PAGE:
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critical thinking study topics - pseudoscience fact sheets

Distinguishing Science and Pseudoscience

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PSEUDOSCIENCE argues from ignorance, an elementary fallacy. That is, pseudoscientists base their claims on incompleteness of information about nature, rather than on what is known at present. But no claim can possibly be supported by lack of information. The fact that Don Bullard saw something in the sky he didn’t recognize means just that … he didn’t recognize what he saw. We cannot use this fact as evidence that flying saucers are from outer space, since we have no evidence he saw a flying saucer—or anything else! Maybe he saw a ghost! The statement, "Science cannot explain…" is common in pseudoscience literature. In may cases, the fact is that science has no interest in the supposed phenomenon because there is no evidence it exists; in other cases, the scientific explanation is well known and well established, but the pseudoscientist is not aware of it or deliberately ignores it to create mystery.

PSEUDOSCIENCE argues from alleged exceptions, errors, anomalies, strange or paranormal events, and suspect claims—rather than from well-established regularities of nature. The experience of scientists over the past 400 years is that claims and reports which describe well-understood objects behaving in strange and incomprehensible ways tend to reduce upon investigation to deliberate frauds, honest mistakes, garbled accounts, misinterpretations, outright fabrications, and stupid blunders. It is not wise to accept such reports at face value, without checking them. Pseudoscientists always take such reports as literally true, without independent verification.

PSEUDOSCIENCE appeals to false authority, to emotion, to sentiment, or to distrust of established fact. A high school dropout is accepted as an expert on archaeology, though he has never made any study of it! A psychoanalyst is accepted as an expert on all of human history, not to mention physics, astronomy, and mythology … though his claims are inconsistent with everything known in all four fields! A show business celebrity swears it’s true, so it must be. A physicist syas psychic Smoori Mellar couldn’t possibly have fooled him with simple magic tricks, although the physicist knows nothing about magic and sleight of hand. Emotional appeals are common: "If it makes you feel good, it must be true." "In your heart you know it’s right." Pseudoscientists are fond of imaginary conspiracies: "there’s plenty of evidence for flying saucers but the government keeps it secret." They almost always argue from irrelevancies: "Scientists don’t know everything!"—but we weren’t talking about everything, we were discussing the evidence for the tooth fairy.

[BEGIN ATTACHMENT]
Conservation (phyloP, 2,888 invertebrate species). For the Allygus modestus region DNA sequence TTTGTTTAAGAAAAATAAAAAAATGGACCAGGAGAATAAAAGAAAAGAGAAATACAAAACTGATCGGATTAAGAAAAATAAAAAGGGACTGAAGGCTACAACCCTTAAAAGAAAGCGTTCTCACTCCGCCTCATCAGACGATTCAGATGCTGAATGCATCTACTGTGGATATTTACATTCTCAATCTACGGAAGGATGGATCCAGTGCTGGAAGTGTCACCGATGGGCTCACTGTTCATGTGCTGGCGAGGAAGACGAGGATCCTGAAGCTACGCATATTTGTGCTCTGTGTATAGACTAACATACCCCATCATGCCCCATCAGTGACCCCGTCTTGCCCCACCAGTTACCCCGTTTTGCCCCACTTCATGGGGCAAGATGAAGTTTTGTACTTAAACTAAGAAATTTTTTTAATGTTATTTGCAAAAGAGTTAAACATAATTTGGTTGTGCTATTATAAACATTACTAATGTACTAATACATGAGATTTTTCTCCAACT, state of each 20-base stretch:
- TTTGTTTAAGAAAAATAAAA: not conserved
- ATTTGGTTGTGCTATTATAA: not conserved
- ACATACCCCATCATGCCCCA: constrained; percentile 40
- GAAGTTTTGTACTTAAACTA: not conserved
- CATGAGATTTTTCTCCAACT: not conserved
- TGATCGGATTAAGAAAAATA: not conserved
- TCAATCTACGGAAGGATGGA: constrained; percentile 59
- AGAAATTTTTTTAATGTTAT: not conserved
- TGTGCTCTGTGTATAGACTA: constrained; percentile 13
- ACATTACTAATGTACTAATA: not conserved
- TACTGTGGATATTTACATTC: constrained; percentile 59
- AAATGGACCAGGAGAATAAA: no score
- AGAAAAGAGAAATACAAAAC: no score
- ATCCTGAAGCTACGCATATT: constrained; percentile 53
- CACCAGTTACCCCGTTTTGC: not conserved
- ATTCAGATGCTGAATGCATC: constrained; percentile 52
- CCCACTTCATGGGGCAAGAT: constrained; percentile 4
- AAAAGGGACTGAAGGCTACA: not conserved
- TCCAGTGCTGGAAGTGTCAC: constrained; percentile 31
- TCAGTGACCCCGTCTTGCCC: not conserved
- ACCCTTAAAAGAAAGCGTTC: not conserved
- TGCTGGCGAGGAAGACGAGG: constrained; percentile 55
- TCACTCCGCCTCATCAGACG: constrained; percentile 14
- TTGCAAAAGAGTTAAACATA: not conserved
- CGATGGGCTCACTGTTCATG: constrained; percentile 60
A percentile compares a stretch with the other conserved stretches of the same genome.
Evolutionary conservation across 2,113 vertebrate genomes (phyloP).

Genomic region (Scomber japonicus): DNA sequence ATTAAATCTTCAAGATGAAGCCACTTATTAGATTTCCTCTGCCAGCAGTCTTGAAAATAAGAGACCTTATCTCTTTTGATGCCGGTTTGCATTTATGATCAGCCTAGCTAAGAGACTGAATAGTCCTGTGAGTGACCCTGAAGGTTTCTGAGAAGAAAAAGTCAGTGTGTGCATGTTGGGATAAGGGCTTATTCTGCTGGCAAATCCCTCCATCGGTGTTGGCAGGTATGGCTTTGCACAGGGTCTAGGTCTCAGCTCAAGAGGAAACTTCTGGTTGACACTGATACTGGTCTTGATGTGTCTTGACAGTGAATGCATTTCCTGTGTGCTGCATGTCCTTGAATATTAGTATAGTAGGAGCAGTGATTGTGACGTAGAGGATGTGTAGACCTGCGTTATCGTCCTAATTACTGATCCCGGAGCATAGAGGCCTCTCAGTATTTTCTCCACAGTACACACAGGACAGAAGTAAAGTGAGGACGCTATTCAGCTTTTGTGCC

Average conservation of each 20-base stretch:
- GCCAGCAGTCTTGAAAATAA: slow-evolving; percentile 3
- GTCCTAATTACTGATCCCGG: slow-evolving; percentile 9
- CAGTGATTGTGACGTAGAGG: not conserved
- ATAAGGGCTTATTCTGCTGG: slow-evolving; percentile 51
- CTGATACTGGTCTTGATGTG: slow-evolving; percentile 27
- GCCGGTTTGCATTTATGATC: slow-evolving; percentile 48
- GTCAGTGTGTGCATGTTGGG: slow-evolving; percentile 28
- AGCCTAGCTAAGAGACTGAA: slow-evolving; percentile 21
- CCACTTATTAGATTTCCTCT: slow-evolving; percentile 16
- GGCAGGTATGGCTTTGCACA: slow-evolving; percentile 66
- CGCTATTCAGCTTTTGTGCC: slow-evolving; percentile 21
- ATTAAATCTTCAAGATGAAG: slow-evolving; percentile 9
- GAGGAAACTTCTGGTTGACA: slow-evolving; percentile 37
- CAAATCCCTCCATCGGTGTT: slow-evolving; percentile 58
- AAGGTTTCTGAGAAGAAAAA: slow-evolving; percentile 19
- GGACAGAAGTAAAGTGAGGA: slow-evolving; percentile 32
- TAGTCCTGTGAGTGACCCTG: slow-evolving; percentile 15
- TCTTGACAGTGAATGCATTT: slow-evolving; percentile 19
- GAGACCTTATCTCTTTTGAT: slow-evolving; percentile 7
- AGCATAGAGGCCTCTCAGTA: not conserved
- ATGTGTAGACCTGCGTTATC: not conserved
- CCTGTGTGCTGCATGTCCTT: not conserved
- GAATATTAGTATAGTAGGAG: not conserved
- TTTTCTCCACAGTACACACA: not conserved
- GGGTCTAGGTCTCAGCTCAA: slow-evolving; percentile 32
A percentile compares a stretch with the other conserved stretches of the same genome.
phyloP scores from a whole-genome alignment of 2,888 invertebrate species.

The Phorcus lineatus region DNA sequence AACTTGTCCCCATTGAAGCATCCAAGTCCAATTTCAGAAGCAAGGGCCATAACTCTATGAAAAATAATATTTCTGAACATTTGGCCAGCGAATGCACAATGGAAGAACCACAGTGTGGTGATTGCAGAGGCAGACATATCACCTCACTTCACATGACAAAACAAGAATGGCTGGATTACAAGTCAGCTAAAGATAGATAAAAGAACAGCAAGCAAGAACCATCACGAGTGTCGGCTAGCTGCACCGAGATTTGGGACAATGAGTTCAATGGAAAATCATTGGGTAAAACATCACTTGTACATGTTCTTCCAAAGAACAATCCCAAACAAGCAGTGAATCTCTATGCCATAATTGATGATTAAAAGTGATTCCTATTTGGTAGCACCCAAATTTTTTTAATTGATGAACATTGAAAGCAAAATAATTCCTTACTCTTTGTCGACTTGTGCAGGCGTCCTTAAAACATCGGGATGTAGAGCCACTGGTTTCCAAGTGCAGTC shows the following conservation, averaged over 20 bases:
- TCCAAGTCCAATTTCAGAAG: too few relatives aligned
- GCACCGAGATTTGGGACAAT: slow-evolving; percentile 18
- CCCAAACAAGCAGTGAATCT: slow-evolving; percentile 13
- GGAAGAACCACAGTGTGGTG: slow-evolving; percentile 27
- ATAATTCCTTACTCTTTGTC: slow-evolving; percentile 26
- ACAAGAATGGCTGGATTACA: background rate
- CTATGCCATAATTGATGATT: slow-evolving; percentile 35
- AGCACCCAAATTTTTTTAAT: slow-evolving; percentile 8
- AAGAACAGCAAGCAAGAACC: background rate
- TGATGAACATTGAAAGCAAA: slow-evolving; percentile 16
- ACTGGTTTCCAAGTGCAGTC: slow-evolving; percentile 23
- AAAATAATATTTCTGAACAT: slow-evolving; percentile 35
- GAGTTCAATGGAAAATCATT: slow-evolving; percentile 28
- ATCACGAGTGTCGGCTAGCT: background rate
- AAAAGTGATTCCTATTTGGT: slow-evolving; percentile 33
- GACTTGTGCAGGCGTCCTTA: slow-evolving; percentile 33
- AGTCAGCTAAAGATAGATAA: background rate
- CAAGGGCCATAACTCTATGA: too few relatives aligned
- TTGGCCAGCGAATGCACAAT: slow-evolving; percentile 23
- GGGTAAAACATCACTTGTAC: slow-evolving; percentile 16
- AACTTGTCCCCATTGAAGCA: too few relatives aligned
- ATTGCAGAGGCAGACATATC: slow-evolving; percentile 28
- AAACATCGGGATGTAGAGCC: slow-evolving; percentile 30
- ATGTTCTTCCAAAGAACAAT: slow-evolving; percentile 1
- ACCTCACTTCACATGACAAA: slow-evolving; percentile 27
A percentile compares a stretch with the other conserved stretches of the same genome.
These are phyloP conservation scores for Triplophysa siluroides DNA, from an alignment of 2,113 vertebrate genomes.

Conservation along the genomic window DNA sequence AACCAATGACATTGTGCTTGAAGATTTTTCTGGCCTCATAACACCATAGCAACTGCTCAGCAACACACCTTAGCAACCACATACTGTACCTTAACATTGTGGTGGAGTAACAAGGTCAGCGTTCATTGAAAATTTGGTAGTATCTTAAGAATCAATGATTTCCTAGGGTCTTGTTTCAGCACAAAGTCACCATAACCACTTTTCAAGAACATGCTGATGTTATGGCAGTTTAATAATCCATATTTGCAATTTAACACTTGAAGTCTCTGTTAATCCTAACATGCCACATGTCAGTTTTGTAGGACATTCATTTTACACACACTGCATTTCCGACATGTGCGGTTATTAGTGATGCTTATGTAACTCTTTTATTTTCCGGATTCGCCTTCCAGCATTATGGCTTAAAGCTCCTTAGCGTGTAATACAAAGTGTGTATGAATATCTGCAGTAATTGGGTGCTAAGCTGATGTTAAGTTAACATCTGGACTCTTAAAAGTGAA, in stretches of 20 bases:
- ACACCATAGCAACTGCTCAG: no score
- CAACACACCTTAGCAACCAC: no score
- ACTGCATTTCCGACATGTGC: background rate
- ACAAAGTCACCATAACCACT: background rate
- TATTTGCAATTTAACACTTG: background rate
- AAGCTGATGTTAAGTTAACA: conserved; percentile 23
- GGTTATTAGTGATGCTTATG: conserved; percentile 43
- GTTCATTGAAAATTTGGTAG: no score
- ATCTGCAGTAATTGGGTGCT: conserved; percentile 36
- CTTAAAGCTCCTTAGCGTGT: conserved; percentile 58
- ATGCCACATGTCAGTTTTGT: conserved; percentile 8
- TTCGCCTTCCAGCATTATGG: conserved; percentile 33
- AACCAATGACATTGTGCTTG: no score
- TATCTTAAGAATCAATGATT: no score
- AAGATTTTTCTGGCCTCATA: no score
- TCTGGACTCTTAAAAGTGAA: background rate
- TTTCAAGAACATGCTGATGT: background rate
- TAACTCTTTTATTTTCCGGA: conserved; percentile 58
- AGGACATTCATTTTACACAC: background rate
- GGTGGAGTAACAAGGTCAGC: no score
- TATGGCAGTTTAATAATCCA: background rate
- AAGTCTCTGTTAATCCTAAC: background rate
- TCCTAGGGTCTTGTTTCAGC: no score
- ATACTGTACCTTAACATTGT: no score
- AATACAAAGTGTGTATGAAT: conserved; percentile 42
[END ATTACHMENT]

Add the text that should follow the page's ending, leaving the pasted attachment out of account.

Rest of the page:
PSEUDOSCIENCE makes extraordinary claims and advances fantastic theories that are in contradiction to what is known about nature. Not only is no evidence offered that the claim is true, the problem of how all previous investigations led to precisely opposite conclusions is ignored totally. ("Flying saucers have to come from somewhere—so the earth is hollow, and they come from inside." "This electric spark I’m making with this elecgtrical apparatus is actually not a spark at all, but rather a supernatural manifestation of psycho-spiritual energy." "Every human is surrounded by an impalpable aura of electromagnetic energy, the auric egg of the ancient Hindu seers, which mirrors the human’s every mood and condition.")

PSEUDOSCIENCE makes heavy use of an invented vocabulary in which the new terms introduced do not have precise or unambiguous definitions, and most have no definitions at all. The listener is forced to interpret the statements according to his or her own preconceptions. What, for instance, is "biocosmic energy?" Or a "psychotronic amplification system?" By spouting gibberish that has a vaguely "technical" sound, the pseudoscientists believe they imitate the jargon of actual scientific and technical fields.

PSEUDOSCIENCE appeals to the truth-criteria of scientific methodology, while simultaneously denying their validity. Thus, a procedurally invalid experiment which seems to show that astrology works is advanced by the pseudoscientist as "proof" that astrology is correct, while he simultaneously ignores thousands of procedurally sound experiments that show it does not work in any way or sense. The fact that someone got away with simple magic tricks in one scientific lab is "proof" that he is a psychic superman, while the fact that he was caught doing his tricks in several other labs is ignored.

PSEUDOSCIENCE claims that the phenomena it studies are "jealous." The phenomena appear only under certain vaguely specified but vital conditions (i.e., when no doubters or skeptics are present; when no experts are present; when nobody is watching; when the "vibes" are right; only once in human history.) The attitude of science is that all phenomena must be capable of being studied by anyone with the proper equipment, and that all procedurally valid studies must give consistent results. No actual known natural phenomenon is "jealous" in this way. There is no way to construct a TV set or a radio that will function only when no skeptics are present! A man who claims to be concert-class violinist, but does not appear to have ever owned a violin and who refuses to play when anyone is around who might hear him, is most likely lying about his ability to play the violin.

 

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